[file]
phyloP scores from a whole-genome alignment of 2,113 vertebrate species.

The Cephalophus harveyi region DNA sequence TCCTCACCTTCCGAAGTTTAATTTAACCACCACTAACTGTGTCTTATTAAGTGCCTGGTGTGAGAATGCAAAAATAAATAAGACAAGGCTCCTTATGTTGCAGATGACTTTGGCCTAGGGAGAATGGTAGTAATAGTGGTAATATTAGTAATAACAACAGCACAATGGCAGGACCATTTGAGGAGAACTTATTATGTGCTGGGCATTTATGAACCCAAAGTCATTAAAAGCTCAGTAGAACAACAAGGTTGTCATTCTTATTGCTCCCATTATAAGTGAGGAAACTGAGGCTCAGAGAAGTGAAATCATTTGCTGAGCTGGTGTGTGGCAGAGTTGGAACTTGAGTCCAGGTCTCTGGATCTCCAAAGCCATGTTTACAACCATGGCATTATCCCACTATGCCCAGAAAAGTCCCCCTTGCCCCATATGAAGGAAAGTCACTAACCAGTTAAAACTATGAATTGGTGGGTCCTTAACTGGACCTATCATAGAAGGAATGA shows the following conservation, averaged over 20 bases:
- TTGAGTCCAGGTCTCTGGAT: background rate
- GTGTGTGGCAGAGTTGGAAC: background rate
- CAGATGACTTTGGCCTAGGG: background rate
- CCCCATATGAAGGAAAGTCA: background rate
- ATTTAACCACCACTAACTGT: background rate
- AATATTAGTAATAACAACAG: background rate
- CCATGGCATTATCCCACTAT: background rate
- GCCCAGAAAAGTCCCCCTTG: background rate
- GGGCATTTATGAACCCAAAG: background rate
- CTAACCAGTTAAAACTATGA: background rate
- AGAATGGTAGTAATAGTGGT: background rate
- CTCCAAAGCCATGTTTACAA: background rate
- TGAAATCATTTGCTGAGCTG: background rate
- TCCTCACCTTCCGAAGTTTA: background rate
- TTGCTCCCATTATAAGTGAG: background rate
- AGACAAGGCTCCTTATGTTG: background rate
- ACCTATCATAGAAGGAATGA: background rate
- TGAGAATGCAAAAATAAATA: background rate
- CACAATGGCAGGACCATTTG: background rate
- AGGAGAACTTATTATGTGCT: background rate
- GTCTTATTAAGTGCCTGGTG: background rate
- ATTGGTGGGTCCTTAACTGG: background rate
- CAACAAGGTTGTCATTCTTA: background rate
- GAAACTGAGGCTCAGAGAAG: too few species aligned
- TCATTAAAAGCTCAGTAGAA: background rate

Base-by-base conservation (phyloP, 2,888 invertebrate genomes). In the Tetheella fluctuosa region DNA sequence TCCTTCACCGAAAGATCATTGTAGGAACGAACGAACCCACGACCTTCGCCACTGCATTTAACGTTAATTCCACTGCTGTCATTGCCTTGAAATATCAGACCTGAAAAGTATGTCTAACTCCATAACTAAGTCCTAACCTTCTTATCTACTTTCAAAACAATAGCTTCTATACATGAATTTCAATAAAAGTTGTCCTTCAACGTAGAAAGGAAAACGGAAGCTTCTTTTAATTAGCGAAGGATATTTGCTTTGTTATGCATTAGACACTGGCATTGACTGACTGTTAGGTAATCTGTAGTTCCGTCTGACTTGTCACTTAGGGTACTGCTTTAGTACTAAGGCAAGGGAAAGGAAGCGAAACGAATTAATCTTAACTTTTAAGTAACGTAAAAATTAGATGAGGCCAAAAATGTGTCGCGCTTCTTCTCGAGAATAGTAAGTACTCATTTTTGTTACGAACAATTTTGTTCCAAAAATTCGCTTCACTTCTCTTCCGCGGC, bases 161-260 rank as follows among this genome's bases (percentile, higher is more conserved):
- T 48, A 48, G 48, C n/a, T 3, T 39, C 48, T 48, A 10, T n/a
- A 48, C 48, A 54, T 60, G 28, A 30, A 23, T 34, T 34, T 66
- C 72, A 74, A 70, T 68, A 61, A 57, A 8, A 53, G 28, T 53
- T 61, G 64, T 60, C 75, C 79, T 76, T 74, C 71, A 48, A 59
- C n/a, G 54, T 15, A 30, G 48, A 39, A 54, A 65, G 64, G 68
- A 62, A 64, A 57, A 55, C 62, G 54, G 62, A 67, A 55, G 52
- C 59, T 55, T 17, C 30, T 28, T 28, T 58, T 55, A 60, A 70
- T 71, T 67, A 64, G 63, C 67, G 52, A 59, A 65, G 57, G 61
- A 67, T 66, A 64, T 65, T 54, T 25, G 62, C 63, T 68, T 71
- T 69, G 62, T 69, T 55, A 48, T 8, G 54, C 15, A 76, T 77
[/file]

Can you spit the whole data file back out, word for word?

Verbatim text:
phyloP scores from a whole-genome alignment of 2,113 vertebrate species.

The Cephalophus harveyi region DNA sequence TCCTCACCTTCCGAAGTTTAATTTAACCACCACTAACTGTGTCTTATTAAGTGCCTGGTGTGAGAATGCAAAAATAAATAAGACAAGGCTCCTTATGTTGCAGATGACTTTGGCCTAGGGAGAATGGTAGTAATAGTGGTAATATTAGTAATAACAACAGCACAATGGCAGGACCATTTGAGGAGAACTTATTATGTGCTGGGCATTTATGAACCCAAAGTCATTAAAAGCTCAGTAGAACAACAAGGTTGTCATTCTTATTGCTCCCATTATAAGTGAGGAAACTGAGGCTCAGAGAAGTGAAATCATTTGCTGAGCTGGTGTGTGGCAGAGTTGGAACTTGAGTCCAGGTCTCTGGATCTCCAAAGCCATGTTTACAACCATGGCATTATCCCACTATGCCCAGAAAAGTCCCCCTTGCCCCATATGAAGGAAAGTCACTAACCAGTTAAAACTATGAATTGGTGGGTCCTTAACTGGACCTATCATAGAAGGAATGA shows the following conservation, averaged over 20 bases:
- TTGAGTCCAGGTCTCTGGAT: background rate
- GTGTGTGGCAGAGTTGGAAC: background rate
- CAGATGACTTTGGCCTAGGG: background rate
- CCCCATATGAAGGAAAGTCA: background rate
- ATTTAACCACCACTAACTGT: background rate
- AATATTAGTAATAACAACAG: background rate
- CCATGGCATTATCCCACTAT: background rate
- GCCCAGAAAAGTCCCCCTTG: background rate
- GGGCATTTATGAACCCAAAG: background rate
- CTAACCAGTTAAAACTATGA: background rate
- AGAATGGTAGTAATAGTGGT: background rate
- CTCCAAAGCCATGTTTACAA: background rate
- TGAAATCATTTGCTGAGCTG: background rate
- TCCTCACCTTCCGAAGTTTA: background rate
- TTGCTCCCATTATAAGTGAG: background rate
- AGACAAGGCTCCTTATGTTG: background rate
- ACCTATCATAGAAGGAATGA: background rate
- TGAGAATGCAAAAATAAATA: background rate
- CACAATGGCAGGACCATTTG: background rate
- AGGAGAACTTATTATGTGCT: background rate
- GTCTTATTAAGTGCCTGGTG: background rate
- ATTGGTGGGTCCTTAACTGG: background rate
- CAACAAGGTTGTCATTCTTA: background rate
- GAAACTGAGGCTCAGAGAAG: too few species aligned
- TCATTAAAAGCTCAGTAGAA: background rate

Base-by-base conservation (phyloP, 2,888 invertebrate genomes). In the Tetheella fluctuosa region DNA sequence TCCTTCACCGAAAGATCATTGTAGGAACGAACGAACCCACGACCTTCGCCACTGCATTTAACGTTAATTCCACTGCTGTCATTGCCTTGAAATATCAGACCTGAAAAGTATGTCTAACTCCATAACTAAGTCCTAACCTTCTTATCTACTTTCAAAACAATAGCTTCTATACATGAATTTCAATAAAAGTTGTCCTTCAACGTAGAAAGGAAAACGGAAGCTTCTTTTAATTAGCGAAGGATATTTGCTTTGTTATGCATTAGACACTGGCATTGACTGACTGTTAGGTAATCTGTAGTTCCGTCTGACTTGTCACTTAGGGTACTGCTTTAGTACTAAGGCAAGGGAAAGGAAGCGAAACGAATTAATCTTAACTTTTAAGTAACGTAAAAATTAGATGAGGCCAAAAATGTGTCGCGCTTCTTCTCGAGAATAGTAAGTACTCATTTTTGTTACGAACAATTTTGTTCCAAAAATTCGCTTCACTTCTCTTCCGCGGC, bases 161-260 rank as follows among this genome's bases (percentile, higher is more conserved):
- T 48, A 48, G 48, C n/a, T 3, T 39, C 48, T 48, A 10, T n/a
- A 48, C 48, A 54, T 60, G 28, A 30, A 23, T 34, T 34, T 66
- C 72, A 74, A 70, T 68, A 61, A 57, A 8, A 53, G 28, T 53
- T 61, G 64, T 60, C 75, C 79, T 76, T 74, C 71, A 48, A 59
- C n/a, G 54, T 15, A 30, G 48, A 39, A 54, A 65, G 64, G 68
- A 62, A 64, A 57, A 55, C 62, G 54, G 62, A 67, A 55, G 52
- C 59, T 55, T 17, C 30, T 28, T 28, T 58, T 55, A 60, A 70
- T 71, T 67, A 64, G 63, C 67, G 52, A 59, A 65, G 57, G 61
- A 67, T 66, A 64, T 65, T 54, T 25, G 62, C 63, T 68, T 71
- T 69, G 62, T 69, T 55, A 48, T 8, G 54, C 15, A 76, T 77